One of the essential tools for woodworking is a sander. Some woodworkers don’t find the process of sanding interesting since it takes a lot of time and can be tedious. However, having the correct tool will make the task worthwhile. Take a look at how to use a hand sander and some of its types.
How to Use a Hand Sander
- Choose your sandpaper;
- Measure then attach that paper onto the device;
- Fix the material;
- Start sanding —you can use a hand sander with vacuum attachment;
- Do final touches.
Types of Sanders
This sander is designed to put the final touches on any given project. Its design enables it to get into areas that are difficult to reach. The advantages are:
- Grooves – In case you are finishing chair spindles, pleated designs on wooden furniture, or cabinets, this device is designed to work on these complicated areas.
- Corners plus tight areas – This type of sander has square or triangular-shaped pads that can get into tricky edges and corners.
Random Orbit Sander
The random orbit sander usually moves circularly. It comes with square and rounded sanding pads. Even though it’s designed to have the intensity of a belt sander, it is spinning and moving the rough material in ellipses so that the material doesn’t go the same way twice. Eventually, you’ll end up with a smooth finish. The advantages include:
- Sanding paint off furniture — The way these tools are designed to be light provides you with enough power plus control to retouch a layer of paint using a handheld tool.
- An array of materials —this tool is multipurpose, which means you can finish almost any metal or wooden surface with one.
The Belt Sander
If you ask what is the best sander, it’s one of them. This type contains a robust motor that powers a continuous wheel of sandpaper. It is meant to sand down very rough surfaces, particularly at the onset of a project. Some of its advantages and uses include:
- Stripping off old finish — Removing painting off old wood requires a lot of strength. This device is strong enough to get rid of the old finish from any surface. It can also act as a wood floor sander.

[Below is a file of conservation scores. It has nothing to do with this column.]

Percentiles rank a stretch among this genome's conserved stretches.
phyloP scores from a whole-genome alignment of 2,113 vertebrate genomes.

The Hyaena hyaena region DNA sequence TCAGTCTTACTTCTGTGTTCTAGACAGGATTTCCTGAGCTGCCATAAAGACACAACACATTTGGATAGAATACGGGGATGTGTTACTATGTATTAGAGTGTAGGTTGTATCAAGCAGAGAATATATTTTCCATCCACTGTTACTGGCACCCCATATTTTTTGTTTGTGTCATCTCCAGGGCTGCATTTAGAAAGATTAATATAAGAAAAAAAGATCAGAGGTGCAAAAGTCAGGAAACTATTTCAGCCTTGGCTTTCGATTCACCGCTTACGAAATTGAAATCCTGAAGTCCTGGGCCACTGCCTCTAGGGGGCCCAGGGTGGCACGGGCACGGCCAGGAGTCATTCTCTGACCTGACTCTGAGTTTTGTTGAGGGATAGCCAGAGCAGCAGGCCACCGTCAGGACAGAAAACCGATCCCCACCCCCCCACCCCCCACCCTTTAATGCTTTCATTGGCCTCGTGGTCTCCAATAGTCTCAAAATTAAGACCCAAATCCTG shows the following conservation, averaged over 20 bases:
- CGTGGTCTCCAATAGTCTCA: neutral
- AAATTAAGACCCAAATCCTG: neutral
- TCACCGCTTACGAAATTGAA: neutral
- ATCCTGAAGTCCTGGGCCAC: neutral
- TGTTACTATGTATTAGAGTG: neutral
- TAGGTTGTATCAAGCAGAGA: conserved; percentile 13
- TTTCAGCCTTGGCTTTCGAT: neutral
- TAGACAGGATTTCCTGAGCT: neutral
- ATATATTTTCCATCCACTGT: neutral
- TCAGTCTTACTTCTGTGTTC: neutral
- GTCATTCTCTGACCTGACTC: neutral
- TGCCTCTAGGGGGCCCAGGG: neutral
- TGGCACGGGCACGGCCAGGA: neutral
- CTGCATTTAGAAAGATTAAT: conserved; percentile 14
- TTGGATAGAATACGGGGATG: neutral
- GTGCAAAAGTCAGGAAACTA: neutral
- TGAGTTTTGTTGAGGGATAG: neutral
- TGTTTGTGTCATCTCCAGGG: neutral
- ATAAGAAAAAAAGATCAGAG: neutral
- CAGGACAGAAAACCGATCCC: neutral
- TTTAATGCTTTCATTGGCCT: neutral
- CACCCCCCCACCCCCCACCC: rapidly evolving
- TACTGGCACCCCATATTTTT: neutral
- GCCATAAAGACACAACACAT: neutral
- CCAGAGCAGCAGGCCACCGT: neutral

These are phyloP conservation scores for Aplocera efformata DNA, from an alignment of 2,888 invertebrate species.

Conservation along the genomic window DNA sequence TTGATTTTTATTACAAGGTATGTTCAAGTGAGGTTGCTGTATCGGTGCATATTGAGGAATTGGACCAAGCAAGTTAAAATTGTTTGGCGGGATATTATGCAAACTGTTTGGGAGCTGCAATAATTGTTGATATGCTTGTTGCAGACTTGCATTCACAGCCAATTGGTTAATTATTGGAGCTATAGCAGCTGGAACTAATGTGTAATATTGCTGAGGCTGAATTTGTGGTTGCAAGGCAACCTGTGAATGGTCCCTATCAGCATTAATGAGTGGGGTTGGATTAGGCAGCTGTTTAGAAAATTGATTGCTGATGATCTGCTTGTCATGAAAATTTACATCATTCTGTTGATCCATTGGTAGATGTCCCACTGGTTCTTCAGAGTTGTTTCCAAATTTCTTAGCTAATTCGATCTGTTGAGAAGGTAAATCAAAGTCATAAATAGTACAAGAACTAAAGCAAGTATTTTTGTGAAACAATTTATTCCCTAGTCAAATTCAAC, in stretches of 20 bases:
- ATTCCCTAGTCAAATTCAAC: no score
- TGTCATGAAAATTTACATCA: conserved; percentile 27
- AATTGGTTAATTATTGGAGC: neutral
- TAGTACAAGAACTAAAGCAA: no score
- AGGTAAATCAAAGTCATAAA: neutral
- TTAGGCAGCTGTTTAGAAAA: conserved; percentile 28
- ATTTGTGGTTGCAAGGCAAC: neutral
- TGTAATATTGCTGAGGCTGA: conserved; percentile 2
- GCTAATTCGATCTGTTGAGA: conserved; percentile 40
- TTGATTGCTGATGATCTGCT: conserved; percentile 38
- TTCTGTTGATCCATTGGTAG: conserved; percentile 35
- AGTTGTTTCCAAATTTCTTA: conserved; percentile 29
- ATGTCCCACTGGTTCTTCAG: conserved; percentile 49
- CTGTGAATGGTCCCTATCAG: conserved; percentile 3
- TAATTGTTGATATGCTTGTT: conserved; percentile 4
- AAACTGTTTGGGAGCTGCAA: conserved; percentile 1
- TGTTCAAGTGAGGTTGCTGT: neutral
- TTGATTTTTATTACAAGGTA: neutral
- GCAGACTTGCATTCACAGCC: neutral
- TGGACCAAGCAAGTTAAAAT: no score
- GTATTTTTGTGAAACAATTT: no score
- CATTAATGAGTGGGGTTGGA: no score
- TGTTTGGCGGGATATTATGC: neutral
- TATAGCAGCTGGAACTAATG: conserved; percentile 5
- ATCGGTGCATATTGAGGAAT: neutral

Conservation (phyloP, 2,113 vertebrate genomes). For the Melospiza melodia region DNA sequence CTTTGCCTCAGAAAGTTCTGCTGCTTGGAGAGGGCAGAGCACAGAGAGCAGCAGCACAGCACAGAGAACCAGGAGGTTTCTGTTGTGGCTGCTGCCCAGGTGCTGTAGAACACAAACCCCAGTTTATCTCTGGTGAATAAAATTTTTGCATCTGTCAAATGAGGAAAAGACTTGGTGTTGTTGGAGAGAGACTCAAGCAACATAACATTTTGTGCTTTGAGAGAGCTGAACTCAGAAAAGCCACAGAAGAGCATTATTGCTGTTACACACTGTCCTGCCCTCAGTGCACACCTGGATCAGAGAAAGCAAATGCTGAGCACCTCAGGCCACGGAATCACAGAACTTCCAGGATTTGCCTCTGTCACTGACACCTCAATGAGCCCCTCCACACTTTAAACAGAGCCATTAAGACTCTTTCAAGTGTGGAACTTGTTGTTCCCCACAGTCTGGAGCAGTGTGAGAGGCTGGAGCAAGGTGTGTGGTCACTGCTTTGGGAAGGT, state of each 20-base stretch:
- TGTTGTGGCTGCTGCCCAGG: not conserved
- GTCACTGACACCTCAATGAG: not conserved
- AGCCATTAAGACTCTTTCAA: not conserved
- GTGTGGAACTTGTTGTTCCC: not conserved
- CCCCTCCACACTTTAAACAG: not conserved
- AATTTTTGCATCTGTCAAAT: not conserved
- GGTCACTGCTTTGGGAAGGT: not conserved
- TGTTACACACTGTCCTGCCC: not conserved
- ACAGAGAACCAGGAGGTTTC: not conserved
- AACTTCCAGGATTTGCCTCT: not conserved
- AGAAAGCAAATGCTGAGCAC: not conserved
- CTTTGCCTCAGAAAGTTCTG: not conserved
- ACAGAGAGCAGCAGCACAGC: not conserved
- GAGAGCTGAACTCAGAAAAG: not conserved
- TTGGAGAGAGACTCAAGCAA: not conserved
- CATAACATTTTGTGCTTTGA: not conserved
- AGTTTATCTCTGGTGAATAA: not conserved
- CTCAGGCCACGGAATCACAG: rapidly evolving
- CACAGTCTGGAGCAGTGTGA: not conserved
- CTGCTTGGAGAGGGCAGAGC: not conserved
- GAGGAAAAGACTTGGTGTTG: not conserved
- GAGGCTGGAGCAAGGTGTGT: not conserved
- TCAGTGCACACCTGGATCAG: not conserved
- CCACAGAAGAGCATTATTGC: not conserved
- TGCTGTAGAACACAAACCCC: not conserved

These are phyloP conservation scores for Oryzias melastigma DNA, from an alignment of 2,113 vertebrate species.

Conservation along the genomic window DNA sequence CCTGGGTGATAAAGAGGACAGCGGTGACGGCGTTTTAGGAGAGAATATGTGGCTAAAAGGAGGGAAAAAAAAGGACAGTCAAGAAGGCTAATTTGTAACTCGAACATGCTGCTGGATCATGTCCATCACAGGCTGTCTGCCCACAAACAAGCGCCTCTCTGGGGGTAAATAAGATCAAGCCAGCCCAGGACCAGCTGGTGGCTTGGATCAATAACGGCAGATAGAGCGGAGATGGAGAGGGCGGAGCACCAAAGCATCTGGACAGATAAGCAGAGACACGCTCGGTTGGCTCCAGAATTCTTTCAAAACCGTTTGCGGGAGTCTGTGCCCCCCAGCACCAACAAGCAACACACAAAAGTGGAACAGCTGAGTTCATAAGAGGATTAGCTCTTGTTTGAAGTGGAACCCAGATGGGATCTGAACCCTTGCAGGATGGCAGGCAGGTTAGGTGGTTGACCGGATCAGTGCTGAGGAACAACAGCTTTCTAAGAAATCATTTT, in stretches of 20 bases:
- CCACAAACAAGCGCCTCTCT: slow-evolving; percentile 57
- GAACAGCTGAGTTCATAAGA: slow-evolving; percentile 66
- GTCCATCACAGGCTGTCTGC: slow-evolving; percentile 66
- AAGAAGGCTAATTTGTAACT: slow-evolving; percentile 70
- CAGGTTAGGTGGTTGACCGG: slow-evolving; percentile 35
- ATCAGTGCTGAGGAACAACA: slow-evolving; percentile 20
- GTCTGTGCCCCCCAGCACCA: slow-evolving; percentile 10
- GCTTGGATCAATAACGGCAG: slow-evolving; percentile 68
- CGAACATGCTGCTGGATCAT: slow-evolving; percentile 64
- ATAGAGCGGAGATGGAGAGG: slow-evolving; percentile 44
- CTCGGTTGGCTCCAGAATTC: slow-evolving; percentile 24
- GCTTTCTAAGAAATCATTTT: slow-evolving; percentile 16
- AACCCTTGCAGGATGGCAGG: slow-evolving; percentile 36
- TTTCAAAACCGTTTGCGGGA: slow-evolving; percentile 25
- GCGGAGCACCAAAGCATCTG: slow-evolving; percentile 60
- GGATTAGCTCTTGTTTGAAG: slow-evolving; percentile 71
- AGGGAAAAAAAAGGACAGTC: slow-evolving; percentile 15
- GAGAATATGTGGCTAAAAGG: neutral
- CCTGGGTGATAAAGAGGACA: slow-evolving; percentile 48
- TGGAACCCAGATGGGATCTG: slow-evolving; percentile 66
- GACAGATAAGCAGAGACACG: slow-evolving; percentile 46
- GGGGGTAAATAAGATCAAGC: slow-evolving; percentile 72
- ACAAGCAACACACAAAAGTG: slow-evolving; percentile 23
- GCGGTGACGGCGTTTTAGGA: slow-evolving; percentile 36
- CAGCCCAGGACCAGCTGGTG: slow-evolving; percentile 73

- Doors and tabletops — These gadgets are perfect for completing medium or hard-core wooden items. They function admirably on thick tabletops and entryways that require smooth completions.
Moreover, rather than purchasing a belt sander, you can make your own DIY belt sander.
This is a static device which normally has two diverse sanding surfaces. One surface functions akin to a belt sander while the other surface is a disc sander that runs on the side. The advantages are the following:
- Precision – Its stability, table, plus miter gauge enable you to sand down objects with accuracy to guarantee you just remove material in the area you require.
- Expert woodworkers – In case you constantly work on complicated or commercial woodworking ventures, then this is the right tool. Some of them have both belt plus disc sanders to finish a wide range of wood items.
Elements of Sanders
Collection of Dust
Here we have:
- Particulate separation — Some contain unique systems that separate dust from the air before being recirculated.
- Dust covers — Dust covers plus ports that allow the connection of vacuums, which help in pulling any debris while working.
- Bags — Dust gathering systems can come as either a bag that saves space or an easy-to-clean shell container.
- Some of these tools have cushioned grips that assist in keeping your hand comfy while sanding.
- Reduced vibration — There are some, for instance, the mini hand sander, which has vibration reduction technology, thus making these tools simpler to work with.
- Presence of locking triggers —They secure a sander, enabling you to easily change your hand’s position as soon as the tool begins to work.
There you go. A good hand sander will assist you to give all your surfaces a smooth finish. Just choose sandpaper, measure it, secure it onto the device, and start working.
What sanding tips can you offer? Share with us in the comments.
Author’s Bio: LaBonte passionate about woodworking. He is an experienced carpenter and has been in this field for the last 20 years. He has worked on numerous projects, both small and large scales. Labonte currently resides in Seattle, Washington, with his wife, two daughters, and a dog named Pete.